The other day I overheard an argument between friends over two particular candidates for the same office. One is the incumbent, so the question was posed, “What’s he done for us?”

I’ll leave out the particulars—which candidates and which race—because I don’t want to water down my larger point. I’ve heard that sort of question a hundred times through the years when talking politics, and I’ll bet you have too.

It speaks to the self-interests that always swirl around elections. What can this particular candidate do for me? If my designated representative can’t bring home the bacon for me and mine, then he or she isn’t worth my support. Politics is all about power and money, and if I’m not getting my share, I need better representation fighting for me. Me. Me.

Unfortunately, too many voters only look at their immediate self-interests, ignoring the long-term effects of our government’s policies and practices and its impact on our long-term future. And to justify such shortsightedness, they turn to alternative facts and the politicians who tout them.

The issue of climate change is a perfect example. In southeastern New Mexico, the oil and gas industry dominates the economy. The region feeds into the world’s dependence on fossil fuels, a major contributor to the carbon emissions that may very well destroy life on Earth as we know it. For the sake of humanity’s future, something has to change, but it certainly won’t start in the oil patch, where people are simply voting their pocketbooks.

It’s that way pretty much everywhere. West Virginians took a hard right turn in recent years because Trump and the Republicans have embraced coal, one of the dirtiest energy sources out there, as a fuel for the future. It’s not, but they want to believe that so badly they’ll vote for any snake-oil salesman that comes their way, as long as he’s promising more coal-fueled production.

Pocketbook politics is reality, but that doesn’t mean it’s always justified. Sometimes we need to look beyond our immediate self-interests to what’s best for others too.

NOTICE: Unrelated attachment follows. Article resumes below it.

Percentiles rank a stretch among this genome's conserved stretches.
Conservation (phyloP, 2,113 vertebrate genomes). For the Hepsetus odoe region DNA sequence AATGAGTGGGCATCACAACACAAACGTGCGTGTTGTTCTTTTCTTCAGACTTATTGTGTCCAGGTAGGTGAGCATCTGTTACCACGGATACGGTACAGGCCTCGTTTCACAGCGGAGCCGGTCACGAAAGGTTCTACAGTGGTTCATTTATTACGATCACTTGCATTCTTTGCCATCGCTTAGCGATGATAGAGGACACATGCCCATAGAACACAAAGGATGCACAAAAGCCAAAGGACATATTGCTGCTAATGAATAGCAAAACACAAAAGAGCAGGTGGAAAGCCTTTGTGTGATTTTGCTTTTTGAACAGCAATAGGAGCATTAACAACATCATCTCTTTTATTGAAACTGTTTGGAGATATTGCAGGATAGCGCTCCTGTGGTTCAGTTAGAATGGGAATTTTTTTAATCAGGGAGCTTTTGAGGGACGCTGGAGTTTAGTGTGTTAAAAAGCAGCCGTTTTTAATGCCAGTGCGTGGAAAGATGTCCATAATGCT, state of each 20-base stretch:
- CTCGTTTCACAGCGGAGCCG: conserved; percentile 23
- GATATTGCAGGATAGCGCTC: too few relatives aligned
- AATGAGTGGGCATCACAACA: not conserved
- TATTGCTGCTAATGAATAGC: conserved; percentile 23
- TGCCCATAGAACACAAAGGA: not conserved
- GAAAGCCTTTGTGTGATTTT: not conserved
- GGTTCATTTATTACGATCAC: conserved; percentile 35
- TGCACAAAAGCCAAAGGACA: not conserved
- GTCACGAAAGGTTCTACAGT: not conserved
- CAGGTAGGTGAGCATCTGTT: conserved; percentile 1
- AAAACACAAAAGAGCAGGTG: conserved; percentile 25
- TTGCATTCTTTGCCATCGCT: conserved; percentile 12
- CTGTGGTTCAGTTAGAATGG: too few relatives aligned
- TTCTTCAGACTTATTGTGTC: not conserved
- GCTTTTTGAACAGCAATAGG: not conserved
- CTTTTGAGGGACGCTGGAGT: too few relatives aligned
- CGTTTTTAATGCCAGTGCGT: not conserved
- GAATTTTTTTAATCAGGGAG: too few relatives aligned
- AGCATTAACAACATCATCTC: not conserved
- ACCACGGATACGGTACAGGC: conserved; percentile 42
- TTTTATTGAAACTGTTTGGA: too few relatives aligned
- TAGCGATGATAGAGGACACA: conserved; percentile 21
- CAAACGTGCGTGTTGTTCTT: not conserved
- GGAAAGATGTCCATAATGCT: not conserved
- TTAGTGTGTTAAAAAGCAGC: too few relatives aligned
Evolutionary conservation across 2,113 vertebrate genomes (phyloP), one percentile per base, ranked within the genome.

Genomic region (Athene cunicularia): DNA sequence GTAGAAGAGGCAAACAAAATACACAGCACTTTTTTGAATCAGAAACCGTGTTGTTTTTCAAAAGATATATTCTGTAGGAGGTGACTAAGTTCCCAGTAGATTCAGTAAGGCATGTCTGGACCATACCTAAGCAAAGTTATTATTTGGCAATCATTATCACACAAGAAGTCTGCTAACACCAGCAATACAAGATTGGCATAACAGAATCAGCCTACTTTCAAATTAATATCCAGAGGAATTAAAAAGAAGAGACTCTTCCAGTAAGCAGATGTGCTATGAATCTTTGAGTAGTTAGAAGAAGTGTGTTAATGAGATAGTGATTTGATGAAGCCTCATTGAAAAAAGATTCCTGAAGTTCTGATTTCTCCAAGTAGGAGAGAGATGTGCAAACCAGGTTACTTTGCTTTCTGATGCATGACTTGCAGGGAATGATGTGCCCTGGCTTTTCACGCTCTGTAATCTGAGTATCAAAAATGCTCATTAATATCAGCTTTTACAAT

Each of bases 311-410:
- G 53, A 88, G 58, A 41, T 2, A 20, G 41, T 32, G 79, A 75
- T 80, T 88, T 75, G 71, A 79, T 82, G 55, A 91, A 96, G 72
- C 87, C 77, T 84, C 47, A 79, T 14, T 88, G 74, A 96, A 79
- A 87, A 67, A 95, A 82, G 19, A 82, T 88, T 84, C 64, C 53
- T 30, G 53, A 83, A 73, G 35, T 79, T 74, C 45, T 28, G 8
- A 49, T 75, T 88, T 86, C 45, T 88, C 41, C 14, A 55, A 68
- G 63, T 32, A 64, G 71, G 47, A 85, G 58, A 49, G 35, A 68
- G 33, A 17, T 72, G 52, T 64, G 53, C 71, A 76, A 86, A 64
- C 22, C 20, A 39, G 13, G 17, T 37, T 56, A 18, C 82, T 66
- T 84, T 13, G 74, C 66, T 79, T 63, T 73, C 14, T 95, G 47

That’s what is called “enlightened self-interest,” and it’s based on the idea that, as I like to put it, everyone must come up together or someone will pull us back down. We’re all in this together, so we should work for a great collective good.

It’s akin to the Golden Rule most of us grew up hearing: “Do unto others as you would have others do unto you.” That’s actually a great way to live. And vote.

Of course, politics is a constant battle over money and power. Throw the Golden Rule into the mix and you’d really shake things up—for the better.

Yes, yes, I know. That’s pie-in-the-sky thinking; it ain’t gonna happen. But have you ever thought about why it won’t? For starters, it’s because We The People don’t vote that way.

Voters have become too wrapped up in their own worlds to see the larger picture. If we’re rich, we get greedy and vote against anything that threatens our position. If we’re poor, we’ll vote for anyone who promises a lifeline. And if we’re middle class… well, I guess we’re doing a little of both.

But what about people like John McCain? What about those who place their country above their own selfish interests? Where are the Martin Luther Kings and the Rosa Parks of our time? Where are the men and women who give their lives for greater causes? Can a place like New Mexico actually produce another Dolores Huerta?

Real heroes are willing to sacrifice for the greater good.

If there’s anybody now running with such standards in mind, you’d never know by the campaign ads running on television. The propaganda they espouse speak only to our base instincts of fear and self-preservation. But that’s not the candidates’ fault. They’re only pitching what sells.

As for me, I guess I’ll do what I do every election cycle: I’ll cast my ballot for one or two candidates I genuinely respect, but mostly I’ll vote for the lesser of the “evils.”

Maybe someday, some politician will stand up and speak for our collective good. Perhaps they’ll tell us hard and unpopular truths, and we the voters will actually reward them for their honesty. Then they could work more freely toward real solutions to our problems. And then, maybe, our politics would heal itself.

I don’t know about you, but I’d vote for that.

Tom McDonald is founder and editor of the New Mexico Community News Exchange. He also owns and operates The Communicator in Santa Rosa. He can be reached at